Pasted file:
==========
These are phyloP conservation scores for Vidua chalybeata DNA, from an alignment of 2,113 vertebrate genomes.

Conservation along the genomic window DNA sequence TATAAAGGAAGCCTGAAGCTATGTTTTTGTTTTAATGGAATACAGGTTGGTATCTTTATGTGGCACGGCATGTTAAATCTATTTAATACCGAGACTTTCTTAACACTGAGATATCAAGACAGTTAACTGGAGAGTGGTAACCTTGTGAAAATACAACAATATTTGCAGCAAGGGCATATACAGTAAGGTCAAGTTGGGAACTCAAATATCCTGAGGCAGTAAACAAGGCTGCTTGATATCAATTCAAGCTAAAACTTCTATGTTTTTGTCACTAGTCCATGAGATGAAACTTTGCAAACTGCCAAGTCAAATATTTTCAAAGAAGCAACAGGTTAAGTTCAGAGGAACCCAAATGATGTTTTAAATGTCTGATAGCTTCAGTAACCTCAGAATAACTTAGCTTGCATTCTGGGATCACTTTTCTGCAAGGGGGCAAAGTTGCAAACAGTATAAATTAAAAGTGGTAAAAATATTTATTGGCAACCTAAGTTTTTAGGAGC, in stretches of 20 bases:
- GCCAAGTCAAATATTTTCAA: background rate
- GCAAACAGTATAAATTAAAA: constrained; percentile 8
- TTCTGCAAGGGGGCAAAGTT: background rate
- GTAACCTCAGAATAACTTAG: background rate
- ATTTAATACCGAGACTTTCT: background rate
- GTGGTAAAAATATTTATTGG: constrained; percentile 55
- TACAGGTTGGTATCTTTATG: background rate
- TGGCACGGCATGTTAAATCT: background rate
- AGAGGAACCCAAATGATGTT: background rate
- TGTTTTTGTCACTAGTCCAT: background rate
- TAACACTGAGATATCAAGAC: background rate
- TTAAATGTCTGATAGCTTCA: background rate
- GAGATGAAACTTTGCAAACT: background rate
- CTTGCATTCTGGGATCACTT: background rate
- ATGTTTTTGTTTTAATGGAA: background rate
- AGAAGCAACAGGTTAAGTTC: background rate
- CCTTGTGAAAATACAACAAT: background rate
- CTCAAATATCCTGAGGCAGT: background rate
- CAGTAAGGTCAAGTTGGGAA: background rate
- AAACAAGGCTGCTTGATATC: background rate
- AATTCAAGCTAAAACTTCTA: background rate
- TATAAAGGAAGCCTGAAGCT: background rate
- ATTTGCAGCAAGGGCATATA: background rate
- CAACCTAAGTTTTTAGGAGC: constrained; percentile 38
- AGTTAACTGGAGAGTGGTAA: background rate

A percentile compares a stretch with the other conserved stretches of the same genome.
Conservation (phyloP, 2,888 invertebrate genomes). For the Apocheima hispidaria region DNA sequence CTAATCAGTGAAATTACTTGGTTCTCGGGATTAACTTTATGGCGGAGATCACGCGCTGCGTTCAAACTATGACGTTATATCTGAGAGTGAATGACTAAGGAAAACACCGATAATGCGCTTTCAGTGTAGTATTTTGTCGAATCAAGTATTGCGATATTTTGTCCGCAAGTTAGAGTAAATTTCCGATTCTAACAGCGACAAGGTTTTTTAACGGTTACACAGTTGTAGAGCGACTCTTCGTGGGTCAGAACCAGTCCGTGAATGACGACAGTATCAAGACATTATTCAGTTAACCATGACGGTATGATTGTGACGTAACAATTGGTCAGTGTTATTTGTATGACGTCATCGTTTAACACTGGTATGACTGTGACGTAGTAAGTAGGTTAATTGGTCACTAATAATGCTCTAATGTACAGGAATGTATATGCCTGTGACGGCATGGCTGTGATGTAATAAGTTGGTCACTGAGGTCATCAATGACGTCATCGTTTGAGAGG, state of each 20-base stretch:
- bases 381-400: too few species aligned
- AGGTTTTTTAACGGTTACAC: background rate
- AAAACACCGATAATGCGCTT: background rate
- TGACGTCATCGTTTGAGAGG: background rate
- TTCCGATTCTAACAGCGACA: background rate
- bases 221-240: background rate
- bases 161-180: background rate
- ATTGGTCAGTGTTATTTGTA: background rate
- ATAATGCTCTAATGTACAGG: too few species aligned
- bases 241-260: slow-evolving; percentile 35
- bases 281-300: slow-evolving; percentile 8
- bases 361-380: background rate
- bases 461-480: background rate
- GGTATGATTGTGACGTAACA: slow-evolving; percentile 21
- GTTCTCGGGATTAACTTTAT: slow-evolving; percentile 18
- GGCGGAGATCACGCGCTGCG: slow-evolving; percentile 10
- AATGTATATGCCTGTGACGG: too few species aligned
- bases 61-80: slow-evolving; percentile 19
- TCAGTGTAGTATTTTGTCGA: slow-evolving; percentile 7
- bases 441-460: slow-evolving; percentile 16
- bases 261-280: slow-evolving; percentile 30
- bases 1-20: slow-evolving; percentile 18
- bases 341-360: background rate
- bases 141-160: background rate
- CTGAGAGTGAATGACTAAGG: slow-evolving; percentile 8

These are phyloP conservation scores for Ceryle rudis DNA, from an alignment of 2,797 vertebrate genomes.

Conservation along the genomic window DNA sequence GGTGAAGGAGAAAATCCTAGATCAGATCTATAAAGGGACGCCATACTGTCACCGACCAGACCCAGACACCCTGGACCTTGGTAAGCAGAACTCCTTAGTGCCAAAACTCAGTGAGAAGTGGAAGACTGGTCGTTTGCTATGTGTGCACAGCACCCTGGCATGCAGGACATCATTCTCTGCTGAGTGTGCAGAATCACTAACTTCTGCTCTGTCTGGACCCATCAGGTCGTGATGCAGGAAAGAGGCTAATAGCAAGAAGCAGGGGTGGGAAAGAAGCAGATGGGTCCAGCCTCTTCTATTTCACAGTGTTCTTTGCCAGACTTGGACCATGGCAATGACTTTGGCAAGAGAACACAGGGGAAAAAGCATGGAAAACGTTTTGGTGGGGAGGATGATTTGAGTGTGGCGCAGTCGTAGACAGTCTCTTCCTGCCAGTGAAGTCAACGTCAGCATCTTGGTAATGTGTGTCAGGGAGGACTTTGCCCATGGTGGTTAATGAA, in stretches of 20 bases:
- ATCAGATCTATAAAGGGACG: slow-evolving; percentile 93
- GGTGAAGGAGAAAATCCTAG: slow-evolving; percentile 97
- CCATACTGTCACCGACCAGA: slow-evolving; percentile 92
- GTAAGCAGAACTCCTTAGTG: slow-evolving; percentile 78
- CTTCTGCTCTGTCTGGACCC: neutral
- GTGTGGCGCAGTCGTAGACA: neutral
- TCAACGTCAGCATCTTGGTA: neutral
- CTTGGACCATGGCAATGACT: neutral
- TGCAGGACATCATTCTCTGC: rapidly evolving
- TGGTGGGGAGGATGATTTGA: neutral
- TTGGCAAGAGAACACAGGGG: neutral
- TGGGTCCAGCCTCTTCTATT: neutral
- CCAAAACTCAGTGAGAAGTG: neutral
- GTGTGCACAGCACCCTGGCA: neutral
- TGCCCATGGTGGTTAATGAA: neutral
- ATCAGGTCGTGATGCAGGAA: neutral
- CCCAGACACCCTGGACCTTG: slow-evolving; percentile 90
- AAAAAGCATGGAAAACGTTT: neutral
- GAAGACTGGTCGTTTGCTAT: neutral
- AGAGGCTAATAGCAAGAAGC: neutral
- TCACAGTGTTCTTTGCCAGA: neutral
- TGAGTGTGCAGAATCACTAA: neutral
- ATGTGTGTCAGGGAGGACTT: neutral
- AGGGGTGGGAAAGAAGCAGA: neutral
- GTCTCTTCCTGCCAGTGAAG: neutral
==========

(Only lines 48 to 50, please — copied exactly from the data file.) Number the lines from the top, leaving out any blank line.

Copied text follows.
- TCAGTGTAGTATTTTGTCGA: slow-evolving; percentile 7
- bases 441-460: slow-evolving; percentile 16
- bases 261-280: slow-evolving; percentile 30